Author: Jeffrey Buler (page 1 of 3)

Delaware Waterfowl Tracker is now online

The Delaware Waterfowl Tracker (https://delawarewaterfowltracker.shinyapps.io/Delaware_Waterfowl_Tracker/)  is an interactive web-application that allows users to visualize the distribution of overwintering waterfowl within the Delmarva Peninsula.  The app is open to the public and targets stakeholders in the Delaware poultry industry in order to assist their biosecurity efforts to prevent the vectoring of avian influenza from waterfowl to poultry. Susannah Halligan, an undergraduate Wildlife Ecology and Conservation major, with the help of Dr. Buler and Jaclyn Smolinsky within the Aeroecology Program created the Shiny app in R using Boosted Regression Tree models of histroical weather surveillance raster observations of waterfowl as they initiate evening feeding flights from daytime roosting areas. The app shows past predicted monthly average waterfowl density during the winters of 2008 – 2015. We’ve also pinned a few of the “hotspots” where waterfowl tend to congregate.

 

Light pollution can impact nocturnal bird migration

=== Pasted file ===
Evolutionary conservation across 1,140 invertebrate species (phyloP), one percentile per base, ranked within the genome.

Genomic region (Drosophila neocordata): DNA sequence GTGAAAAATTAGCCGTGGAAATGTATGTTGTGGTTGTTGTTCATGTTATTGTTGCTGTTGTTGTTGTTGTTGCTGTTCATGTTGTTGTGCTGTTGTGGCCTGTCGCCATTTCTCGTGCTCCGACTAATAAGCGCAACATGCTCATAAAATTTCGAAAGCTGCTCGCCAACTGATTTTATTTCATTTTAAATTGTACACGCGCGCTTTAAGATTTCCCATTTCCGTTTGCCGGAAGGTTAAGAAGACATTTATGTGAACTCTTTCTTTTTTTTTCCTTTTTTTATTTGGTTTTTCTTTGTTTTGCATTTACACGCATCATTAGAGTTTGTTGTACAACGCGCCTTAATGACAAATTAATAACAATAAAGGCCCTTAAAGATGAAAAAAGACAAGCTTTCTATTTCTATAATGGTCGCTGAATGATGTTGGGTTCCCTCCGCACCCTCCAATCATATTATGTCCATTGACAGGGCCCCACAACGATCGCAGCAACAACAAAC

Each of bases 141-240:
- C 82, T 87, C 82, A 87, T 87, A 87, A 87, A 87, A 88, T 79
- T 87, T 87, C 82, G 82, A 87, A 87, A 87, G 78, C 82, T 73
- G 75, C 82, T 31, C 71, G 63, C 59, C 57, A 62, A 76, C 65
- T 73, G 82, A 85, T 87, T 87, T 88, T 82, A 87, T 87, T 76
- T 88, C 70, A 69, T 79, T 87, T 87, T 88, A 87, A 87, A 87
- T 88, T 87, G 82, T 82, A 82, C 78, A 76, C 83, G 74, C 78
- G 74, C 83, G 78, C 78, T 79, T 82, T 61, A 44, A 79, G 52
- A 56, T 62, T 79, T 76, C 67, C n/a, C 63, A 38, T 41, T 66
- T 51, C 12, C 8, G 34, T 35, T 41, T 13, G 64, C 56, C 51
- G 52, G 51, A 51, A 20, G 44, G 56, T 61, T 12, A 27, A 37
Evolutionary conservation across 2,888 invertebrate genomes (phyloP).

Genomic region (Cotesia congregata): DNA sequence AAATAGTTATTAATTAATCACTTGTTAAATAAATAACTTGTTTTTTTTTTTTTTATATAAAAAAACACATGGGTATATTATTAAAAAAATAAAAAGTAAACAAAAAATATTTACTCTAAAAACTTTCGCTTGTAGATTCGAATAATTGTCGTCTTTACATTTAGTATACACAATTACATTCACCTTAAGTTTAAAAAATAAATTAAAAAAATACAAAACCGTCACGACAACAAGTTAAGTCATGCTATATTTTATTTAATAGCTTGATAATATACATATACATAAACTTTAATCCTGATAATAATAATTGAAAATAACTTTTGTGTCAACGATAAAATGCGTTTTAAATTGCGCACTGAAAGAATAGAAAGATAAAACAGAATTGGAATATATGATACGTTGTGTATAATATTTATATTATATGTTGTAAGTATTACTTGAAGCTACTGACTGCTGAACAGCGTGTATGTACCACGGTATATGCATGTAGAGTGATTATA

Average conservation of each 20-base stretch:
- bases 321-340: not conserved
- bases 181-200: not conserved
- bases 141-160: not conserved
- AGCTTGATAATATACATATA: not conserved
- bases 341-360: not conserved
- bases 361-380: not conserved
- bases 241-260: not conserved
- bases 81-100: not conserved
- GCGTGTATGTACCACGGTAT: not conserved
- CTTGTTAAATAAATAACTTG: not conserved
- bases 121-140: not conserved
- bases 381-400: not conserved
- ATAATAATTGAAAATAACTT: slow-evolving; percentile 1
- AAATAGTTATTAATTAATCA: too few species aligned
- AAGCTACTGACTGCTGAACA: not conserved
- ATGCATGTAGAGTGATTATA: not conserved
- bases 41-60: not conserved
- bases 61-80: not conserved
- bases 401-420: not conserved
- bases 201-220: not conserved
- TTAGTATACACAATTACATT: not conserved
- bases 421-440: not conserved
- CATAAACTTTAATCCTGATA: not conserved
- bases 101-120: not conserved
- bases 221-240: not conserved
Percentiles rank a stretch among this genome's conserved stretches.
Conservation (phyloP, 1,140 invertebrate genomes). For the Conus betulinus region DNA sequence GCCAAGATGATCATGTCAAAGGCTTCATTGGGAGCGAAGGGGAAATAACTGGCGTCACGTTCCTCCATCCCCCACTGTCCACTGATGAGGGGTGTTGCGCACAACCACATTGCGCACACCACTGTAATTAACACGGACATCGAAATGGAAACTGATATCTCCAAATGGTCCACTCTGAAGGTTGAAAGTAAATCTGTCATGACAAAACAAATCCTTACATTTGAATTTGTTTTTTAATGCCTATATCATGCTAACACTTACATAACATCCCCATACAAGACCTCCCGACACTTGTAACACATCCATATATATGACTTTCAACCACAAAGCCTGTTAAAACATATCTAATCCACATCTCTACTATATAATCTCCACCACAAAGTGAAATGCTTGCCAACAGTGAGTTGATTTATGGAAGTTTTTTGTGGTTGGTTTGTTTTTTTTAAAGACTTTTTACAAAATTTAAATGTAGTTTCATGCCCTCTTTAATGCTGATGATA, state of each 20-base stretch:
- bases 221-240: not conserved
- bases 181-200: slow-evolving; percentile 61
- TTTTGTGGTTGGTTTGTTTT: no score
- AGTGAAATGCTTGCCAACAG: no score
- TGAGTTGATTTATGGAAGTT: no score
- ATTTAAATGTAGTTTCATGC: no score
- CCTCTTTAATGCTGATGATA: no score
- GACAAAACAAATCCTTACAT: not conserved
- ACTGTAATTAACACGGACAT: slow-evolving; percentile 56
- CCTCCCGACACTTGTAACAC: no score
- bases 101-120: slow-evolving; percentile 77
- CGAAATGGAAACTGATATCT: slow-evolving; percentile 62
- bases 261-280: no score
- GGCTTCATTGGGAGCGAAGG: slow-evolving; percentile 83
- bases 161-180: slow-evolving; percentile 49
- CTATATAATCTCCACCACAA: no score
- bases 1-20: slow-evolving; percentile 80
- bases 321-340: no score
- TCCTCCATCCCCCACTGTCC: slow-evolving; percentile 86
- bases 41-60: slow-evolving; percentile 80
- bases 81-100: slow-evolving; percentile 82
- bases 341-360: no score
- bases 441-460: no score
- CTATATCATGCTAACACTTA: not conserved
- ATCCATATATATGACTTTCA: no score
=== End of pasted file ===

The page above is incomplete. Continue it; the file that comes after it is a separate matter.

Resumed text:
Hear Dr. Buler’s comments about a new paper by former lab member Kyle Horton and others at the Cornell Lab of Ornithology examining the impacts of the Tribute in Light memorial in New York City on migrating birds. It recently aired on NPR’s All Things Considered here http://www.npr.org/2017/10/05/555949789/light-pollution-can-impact-noctural-bird-migration 

New award from the NOAA RESTORE Science Program!!

We just received funding for a new project titled “A multiscale approach to understanding migratory land bird habitat use of functional stopover habitat types and management efforts” in collaboration with University of Southern Mississippi, US Geological Survey, and US Fish and Wildlife Service. Congrats to Dr. TJ Zenzal for leading this effort!

Research Needs To Understand Effects of Events in Gulf of Mexico on Migratory Birds

Check out this blog from Smithsonian’s Conservation Biology Institute about our recent review paper on the state of knowledge about landbird migration around the Gulf of Mexico. This was a collaborative effort among scientists and conservationists that grew from the research symposium Synthesizing science to inform conservation of songbird migrants around the Gulf of Mexico at the 2016 North American Ornithological Conference.

Photo by Kevin Bennett

The New Migration Science

Our research is featured in a Living Bird magazine article by Scott Weidensaul.

Photo by Ralph Eldridge

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